• Manage family ownership of private aircraft, including engaging third-party service providers as needed

FO Structuring – Legal Structure

  • Common Types of Family Offices
    • Embedded Family Office: Prior to establishing a formal family office, many family-owned businesses will find that an employee of the family’s business such as the CFO, already provides many of the same services to owners of the business that would be provided by the family office
    • Single-Family Office: An entity that provides services to one family
    • Multi-Family Office: An entity that provides services to multiple families (subject to more regulations and requirements than a single-family office)
  • Single-Family Offices
    • Most families will establish a stand-alone corporation or limited liability company to serve as the Family Office
    • Careful consideration must be given to the ownership of the Family Office
    • Type of entity and ownership of the Family Office is a complex discussion that should be tailored to each family’s needs

FO Structuring – Family Governance

  • Family Council: Family offices will commonly have a family council made up of family members and trusted advisors to oversee the operations of the Family Office
  • President: A key member of the family will often serve as the President (e.g., family patriarch or matriarch)
    • Leads the Family Office operations at a high level
  • Chief Investment Officer (CIO): CIO oversees investment strategy
    • Responsibilities include identifying strategic investments, evaluating investment strategies and investment managers, and working with third-party service providers to manage investments
    • Trends include hiring private equity executives to oversee this activity or outsourcing the role to a third-party advisor
  • Lean Structure: Family Offices are increasingly employing a leaner staff and engaging more outside professionals for investment allocation, accounting and tax compliance, and other services

FO Structuring – Potential Income Tax Savings

  • Deduction Limitations: IRC Section 212 prohibits individuals and trusts from deducting investment expenses, including – Outside investment managers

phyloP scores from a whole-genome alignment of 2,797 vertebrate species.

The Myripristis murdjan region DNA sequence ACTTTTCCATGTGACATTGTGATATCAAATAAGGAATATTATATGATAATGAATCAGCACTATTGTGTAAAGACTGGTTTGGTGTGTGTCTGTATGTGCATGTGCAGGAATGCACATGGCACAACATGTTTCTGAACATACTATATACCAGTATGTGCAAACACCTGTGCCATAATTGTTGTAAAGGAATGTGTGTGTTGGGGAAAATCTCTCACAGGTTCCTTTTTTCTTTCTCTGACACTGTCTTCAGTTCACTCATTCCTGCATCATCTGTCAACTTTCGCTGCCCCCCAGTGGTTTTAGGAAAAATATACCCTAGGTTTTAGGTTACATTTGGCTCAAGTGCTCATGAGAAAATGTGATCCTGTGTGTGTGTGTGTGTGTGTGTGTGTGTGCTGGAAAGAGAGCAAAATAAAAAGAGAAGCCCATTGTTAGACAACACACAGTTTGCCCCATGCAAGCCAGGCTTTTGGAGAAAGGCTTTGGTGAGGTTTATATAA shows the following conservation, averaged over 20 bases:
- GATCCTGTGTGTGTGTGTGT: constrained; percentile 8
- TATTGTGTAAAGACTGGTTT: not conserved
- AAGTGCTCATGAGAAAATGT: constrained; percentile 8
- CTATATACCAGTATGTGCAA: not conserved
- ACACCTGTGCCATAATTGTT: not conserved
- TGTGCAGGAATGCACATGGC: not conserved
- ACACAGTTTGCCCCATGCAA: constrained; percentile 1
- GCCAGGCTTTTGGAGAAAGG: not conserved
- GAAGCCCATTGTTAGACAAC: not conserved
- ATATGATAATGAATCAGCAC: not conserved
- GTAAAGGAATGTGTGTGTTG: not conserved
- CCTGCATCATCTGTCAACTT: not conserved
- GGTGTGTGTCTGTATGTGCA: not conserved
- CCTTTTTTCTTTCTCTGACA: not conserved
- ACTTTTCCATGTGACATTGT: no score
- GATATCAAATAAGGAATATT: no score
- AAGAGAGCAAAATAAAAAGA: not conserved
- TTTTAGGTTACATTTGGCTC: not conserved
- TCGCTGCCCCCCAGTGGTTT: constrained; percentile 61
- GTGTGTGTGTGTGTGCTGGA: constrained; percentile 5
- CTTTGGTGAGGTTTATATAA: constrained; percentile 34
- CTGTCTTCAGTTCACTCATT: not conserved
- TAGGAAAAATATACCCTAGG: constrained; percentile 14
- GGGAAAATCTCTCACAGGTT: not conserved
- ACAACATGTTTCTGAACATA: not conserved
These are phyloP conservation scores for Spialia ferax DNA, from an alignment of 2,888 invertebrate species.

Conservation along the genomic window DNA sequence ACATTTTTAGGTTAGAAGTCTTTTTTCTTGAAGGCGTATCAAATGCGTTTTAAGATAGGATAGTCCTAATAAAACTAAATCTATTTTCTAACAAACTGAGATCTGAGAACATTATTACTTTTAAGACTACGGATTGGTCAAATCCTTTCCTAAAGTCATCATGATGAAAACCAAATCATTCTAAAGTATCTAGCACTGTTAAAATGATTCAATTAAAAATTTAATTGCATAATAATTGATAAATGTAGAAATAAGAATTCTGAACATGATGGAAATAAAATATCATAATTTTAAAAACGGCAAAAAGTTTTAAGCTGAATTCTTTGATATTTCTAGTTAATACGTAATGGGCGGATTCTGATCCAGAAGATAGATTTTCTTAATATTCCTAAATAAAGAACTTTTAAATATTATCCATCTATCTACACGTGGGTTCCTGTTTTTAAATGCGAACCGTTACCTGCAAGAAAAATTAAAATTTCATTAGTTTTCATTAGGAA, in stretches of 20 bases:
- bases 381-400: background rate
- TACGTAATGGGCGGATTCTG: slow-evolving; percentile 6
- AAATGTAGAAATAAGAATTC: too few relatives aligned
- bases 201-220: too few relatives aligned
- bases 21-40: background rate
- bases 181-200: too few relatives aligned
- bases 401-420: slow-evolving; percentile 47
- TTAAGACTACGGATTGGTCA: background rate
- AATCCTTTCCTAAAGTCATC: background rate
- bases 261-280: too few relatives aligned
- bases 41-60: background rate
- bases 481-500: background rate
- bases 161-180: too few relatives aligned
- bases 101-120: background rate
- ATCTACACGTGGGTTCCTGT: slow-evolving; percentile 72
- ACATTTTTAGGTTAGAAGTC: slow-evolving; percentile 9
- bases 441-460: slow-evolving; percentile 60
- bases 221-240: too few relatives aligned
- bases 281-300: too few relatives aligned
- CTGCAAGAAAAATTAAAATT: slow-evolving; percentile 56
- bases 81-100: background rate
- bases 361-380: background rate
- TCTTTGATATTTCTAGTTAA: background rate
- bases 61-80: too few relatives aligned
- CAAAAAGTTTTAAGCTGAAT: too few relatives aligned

• Cost for outside investment advisors
      • Costs related to investment advisor staff
    • Accounting, tax preparation, etc.
    • Nearly all of the other FO functions not directly tied to a business
  • Family Office Tax Planning
    • Absent advanced tax planning, HNW individuals and
      trusts often incur substantial non-deductible expenses
    • For families with high tolerance for complexity, advanced planning techniques can effectively reduce the burden of these non-deductible expenses by effectively creating tax deductions for the value of these services

Family Offices

In-House or Third-Party Advisors?

  • Family Offices both include in-house advisors and third-party advisors (just like any business)
  • Many Family Offices look to third-party advisors for significant issues
  • Whether a Family Office provides services in-house or engages third-party advisors will vary
  • Common Considerations
    • Cost: Engaging third-party advisors can often reduce costs for Family Offices
    • Confidentiality: In-house service may be more
      confidential depending on the service providers engaged by the family office
    • Expertise: Third-party advisors may have specialized expertise in a given area (e.g., accounting, legal)
    • Family Integration: Family Office staff will have a detailed understanding of the family and may be more attentive to their needs
    • Objective Advice: Third-party advisors may be able to provide more objective advice due to the separation between the third-party advisors and the family

Related Services